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The blandly titled A View of Love unravels a twisted tale of intrigue and deception involving French lovers haunted by a shared childhood in Algeria. Somber almost to the point of being morose, Nicole Garcia‘s latest film sustains interest by virtue of its plot complications and assured professional sheen but never truly sweeps one into its mysteries or sense of loss. The pervasive ennui suggests scant international opportunities for this handsomely turned out production.
A happy, married, good-looking real estate agent in the South of France sometime in the 1980s, Marc (Jean Dujardin, OSS 117) finds his life turned upside down by when a certain Mrs. Mondonato (Marie-Josee Croze) comes round to inspect a high-priced property for a client. Provocatively turned out with blond hair and a reserved attitude, she seems oddly familiar and it doesn’t take long for the two to establish that she is Cathy, the girl Marc was crazy about as a kid in Algeria before their families fled in 1962.
Naturally, they must consummate their mutual attraction these 20-some years later and Marc uses professional excuses to justify driving Cathy around to further destinations. Despite the exceptional coincidence of their reunion, however, Cathy remains rather cool and unforthcoming, not keen on delving into the past to sort and match recollections of their lost youth. “We all have different memories,” she blandly asserts before taking off.
Now able to think of nothing but this woman, Marc incredulously listens when his mother (Claudia Cardinale) insists that Cathy was killed in a bombing shortly after their family left Algeria. And so ensue a series of revelations about Cathy/Mrs. Mondonato, her true intentions and business connections and the angst her actions creates all around.
While the intricacies of this mysterious woman’s life sustain moderate interest, Marc’s essential immobilization during most of the film’s second half creates major narrative problems; the man goes into an uncommunicative sulk, estranged from his wife and child, paralyzed professionally and unable for the longest time to provoke Cathy/Mrs. Mondonato into showing her cards. Instead, the focus shifts to the deteriorating relationship between the woman and her lover/mentor Sergio (Toni Servillo, very good), a confident operator who may be losing his grip as he advances in years.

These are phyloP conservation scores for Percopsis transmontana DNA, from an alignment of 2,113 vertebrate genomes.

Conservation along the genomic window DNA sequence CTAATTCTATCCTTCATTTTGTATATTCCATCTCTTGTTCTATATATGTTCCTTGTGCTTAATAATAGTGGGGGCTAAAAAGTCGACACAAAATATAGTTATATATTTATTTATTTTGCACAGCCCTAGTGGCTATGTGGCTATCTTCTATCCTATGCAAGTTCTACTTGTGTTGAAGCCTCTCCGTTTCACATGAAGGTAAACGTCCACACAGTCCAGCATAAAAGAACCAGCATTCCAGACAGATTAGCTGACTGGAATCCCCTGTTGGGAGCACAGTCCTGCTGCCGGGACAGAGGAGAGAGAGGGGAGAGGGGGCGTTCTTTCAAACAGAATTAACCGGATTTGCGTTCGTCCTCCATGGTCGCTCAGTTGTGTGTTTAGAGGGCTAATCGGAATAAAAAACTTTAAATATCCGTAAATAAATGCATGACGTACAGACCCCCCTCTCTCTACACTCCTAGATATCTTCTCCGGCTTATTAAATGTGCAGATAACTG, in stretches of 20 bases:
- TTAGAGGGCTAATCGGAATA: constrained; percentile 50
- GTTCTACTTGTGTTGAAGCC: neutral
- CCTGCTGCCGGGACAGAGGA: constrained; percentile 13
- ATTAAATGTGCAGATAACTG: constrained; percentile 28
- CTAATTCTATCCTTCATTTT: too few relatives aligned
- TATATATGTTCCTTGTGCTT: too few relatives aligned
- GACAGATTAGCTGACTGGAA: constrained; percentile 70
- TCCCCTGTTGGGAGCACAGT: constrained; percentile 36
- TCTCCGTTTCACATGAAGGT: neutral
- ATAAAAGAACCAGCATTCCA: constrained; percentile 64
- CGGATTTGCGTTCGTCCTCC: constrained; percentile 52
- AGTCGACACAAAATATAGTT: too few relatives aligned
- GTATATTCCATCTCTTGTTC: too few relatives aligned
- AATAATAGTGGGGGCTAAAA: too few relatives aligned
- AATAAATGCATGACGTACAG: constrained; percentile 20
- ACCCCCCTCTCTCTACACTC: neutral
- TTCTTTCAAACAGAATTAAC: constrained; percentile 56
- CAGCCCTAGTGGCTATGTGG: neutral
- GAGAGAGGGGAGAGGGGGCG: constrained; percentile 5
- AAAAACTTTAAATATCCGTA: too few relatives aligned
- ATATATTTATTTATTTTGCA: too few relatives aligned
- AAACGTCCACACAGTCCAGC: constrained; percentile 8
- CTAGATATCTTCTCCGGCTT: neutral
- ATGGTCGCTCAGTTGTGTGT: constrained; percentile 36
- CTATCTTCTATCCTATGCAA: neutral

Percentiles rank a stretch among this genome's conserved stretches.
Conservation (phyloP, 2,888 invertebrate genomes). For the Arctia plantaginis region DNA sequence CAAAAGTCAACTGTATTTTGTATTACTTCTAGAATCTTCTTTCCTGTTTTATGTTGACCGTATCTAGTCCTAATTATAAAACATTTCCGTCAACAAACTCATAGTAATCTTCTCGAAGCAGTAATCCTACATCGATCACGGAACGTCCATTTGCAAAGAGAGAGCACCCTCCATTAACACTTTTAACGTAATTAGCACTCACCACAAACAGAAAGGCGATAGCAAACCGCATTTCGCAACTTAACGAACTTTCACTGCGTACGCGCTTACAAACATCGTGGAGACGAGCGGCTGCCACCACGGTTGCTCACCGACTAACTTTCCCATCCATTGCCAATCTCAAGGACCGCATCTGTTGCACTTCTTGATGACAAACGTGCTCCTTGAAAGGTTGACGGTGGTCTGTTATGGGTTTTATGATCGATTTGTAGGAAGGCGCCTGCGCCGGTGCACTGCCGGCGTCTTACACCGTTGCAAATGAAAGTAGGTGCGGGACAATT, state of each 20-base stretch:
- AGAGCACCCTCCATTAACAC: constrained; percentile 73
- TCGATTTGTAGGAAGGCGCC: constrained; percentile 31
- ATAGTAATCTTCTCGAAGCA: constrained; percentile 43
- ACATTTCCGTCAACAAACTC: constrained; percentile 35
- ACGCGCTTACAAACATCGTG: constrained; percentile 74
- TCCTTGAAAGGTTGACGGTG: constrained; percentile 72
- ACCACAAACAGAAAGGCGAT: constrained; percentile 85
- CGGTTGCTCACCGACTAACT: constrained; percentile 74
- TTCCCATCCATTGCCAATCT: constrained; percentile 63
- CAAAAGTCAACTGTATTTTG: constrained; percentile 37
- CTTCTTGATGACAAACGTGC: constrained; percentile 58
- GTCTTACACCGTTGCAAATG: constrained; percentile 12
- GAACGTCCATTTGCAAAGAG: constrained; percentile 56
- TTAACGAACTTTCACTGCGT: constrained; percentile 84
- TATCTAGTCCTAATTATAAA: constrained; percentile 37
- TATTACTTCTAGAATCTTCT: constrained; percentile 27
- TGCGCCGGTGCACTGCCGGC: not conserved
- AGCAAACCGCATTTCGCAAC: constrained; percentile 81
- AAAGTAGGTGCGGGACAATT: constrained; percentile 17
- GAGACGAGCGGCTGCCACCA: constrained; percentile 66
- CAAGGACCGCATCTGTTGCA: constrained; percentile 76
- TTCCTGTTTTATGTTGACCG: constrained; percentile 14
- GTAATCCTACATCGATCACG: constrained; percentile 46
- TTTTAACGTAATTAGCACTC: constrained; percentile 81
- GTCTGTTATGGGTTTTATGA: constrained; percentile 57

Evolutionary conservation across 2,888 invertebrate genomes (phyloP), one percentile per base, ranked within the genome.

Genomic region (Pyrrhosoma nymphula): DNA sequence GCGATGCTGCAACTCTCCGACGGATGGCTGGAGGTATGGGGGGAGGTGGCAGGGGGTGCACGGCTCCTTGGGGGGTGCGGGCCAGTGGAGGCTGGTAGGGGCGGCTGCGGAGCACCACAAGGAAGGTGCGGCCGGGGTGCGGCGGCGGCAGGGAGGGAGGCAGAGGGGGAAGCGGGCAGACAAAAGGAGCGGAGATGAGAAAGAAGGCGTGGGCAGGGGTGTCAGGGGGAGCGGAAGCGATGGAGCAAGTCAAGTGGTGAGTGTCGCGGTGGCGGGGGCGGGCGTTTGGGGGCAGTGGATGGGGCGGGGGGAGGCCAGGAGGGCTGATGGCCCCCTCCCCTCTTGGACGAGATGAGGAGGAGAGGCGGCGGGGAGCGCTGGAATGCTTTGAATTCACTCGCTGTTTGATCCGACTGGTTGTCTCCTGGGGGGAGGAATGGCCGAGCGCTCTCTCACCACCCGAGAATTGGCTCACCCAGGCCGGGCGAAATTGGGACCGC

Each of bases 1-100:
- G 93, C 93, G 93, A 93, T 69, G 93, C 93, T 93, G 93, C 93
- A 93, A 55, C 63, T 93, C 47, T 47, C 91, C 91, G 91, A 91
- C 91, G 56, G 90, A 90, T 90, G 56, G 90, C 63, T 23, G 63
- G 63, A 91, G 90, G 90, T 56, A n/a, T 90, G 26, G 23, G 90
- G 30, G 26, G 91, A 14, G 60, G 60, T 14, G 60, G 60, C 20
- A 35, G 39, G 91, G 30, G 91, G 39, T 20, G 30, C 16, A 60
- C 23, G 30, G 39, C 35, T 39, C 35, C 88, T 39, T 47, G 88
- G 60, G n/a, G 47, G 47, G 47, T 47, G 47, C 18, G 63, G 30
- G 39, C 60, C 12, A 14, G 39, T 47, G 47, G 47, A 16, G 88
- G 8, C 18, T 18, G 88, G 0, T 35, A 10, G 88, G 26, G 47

As the truth about Marc and the woman’s past link begins to emerge, childhood flashbacks accelerate to fashion sharply etched glimpses of innocent young life against a backdrop of bloody conflict. But there’s not enough at stake in the script by Garcia and her frequent collaborator Jacques Fieschi to make it terribly compelling and both Dujardin and Croze seem constrained by aspects of their roles, he by Marc’s retreat inside and she by the requirements of her charade. The normally earthy and radiant Croze is also hampered initially by a blond dye job, unbecoming haircut and too much makeup; glam femme fatale get-up doesn’t suit her.
The production’s silky smooth look is further enhanced by a wide assortment of eye-catching southern locations.
Venue: City of Lights City of Angels Film Festival (Los Angeles)
Production: Les Productions du Tresor, EuropaCorp, France 3 Cinema, Pauline’s Angel (International sales: EuropaCorp)
Cast: Jean Dujardin, Marie-Josee Croze, Toni Servillo, Sandrine Kiberlain, Michel Aumont, Pauline Belier, Claudia Cardinale, Jacques Valles, Romain Millot, Solene Forveille, Emma Maynadie
Director: Nicole Garcia
Screenwriters: Jacques Fieschi, Nicole Garcia
Producer: Alain Attal
Director of photography: Jean-Marc Fabre
Production designer: Thierry Flamand
Costume designer: Natalie du Roscoat
Editors: Francoise Bonnot, Emmanuelle Castro
Music: Stephen Warbeck
Running time: 105 minutes
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